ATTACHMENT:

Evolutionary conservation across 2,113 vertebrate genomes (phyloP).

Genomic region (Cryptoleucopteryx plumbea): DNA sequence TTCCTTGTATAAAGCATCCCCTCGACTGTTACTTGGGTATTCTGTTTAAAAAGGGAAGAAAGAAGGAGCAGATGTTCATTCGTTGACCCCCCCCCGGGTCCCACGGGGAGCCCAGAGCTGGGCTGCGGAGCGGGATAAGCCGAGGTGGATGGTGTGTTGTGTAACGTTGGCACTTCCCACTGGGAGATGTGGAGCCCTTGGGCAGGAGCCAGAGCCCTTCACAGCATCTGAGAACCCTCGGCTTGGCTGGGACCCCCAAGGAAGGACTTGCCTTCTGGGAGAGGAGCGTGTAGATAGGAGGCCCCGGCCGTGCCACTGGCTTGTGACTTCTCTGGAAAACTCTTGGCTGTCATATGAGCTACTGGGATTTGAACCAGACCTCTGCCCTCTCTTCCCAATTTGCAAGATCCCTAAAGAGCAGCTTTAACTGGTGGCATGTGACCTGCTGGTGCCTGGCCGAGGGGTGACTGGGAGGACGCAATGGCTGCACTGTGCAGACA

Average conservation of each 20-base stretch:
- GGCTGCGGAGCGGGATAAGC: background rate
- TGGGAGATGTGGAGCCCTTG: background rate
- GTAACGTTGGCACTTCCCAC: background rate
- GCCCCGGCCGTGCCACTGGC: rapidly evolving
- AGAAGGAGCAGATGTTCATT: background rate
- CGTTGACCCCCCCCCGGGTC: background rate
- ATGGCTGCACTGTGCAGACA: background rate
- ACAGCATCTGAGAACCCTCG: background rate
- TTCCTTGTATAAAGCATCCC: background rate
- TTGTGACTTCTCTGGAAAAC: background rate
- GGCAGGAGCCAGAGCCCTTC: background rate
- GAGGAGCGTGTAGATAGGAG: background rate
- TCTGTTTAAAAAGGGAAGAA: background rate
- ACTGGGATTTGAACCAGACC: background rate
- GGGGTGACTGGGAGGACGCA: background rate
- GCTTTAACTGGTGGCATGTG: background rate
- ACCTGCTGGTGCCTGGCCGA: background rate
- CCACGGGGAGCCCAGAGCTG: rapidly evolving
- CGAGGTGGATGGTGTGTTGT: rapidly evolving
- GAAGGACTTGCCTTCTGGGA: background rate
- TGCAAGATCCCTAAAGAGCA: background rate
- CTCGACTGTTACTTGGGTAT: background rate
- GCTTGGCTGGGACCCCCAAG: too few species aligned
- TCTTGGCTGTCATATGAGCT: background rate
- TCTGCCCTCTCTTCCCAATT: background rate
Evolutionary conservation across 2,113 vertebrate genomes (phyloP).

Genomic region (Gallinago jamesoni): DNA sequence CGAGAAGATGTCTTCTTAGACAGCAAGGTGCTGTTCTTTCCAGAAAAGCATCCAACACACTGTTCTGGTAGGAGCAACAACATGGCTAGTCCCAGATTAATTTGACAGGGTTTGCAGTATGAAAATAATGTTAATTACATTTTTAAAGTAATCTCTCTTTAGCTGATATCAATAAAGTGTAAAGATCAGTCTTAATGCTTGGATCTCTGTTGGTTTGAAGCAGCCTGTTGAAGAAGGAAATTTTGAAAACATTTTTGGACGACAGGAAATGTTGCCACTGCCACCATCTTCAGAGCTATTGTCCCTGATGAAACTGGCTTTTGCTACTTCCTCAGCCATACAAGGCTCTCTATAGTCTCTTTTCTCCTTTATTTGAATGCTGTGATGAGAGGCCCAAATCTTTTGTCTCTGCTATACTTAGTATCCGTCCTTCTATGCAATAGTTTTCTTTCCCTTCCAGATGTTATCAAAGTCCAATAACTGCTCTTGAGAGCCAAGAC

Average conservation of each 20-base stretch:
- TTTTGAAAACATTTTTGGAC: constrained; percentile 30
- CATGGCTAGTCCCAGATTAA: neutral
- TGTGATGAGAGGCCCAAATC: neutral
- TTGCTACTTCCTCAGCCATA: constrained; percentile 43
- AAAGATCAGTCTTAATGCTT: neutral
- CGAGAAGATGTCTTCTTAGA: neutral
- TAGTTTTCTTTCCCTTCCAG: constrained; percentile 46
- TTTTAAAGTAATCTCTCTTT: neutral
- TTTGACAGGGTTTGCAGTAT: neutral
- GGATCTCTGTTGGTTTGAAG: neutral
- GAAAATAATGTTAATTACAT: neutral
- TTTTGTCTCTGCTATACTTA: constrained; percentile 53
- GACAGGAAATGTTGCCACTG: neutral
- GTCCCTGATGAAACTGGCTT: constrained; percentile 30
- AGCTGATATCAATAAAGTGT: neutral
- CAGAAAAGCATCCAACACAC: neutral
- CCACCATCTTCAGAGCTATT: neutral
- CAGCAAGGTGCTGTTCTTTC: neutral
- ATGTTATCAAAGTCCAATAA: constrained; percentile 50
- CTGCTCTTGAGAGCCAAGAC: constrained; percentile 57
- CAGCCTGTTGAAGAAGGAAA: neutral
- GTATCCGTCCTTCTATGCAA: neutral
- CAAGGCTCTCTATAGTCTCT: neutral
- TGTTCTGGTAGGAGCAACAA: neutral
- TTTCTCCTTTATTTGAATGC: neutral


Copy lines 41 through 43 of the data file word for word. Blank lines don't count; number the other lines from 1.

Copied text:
- GGATCTCTGTTGGTTTGAAG: neutral
- GAAAATAATGTTAATTACAT: neutral
- TTTTGTCTCTGCTATACTTA: constrained; percentile 53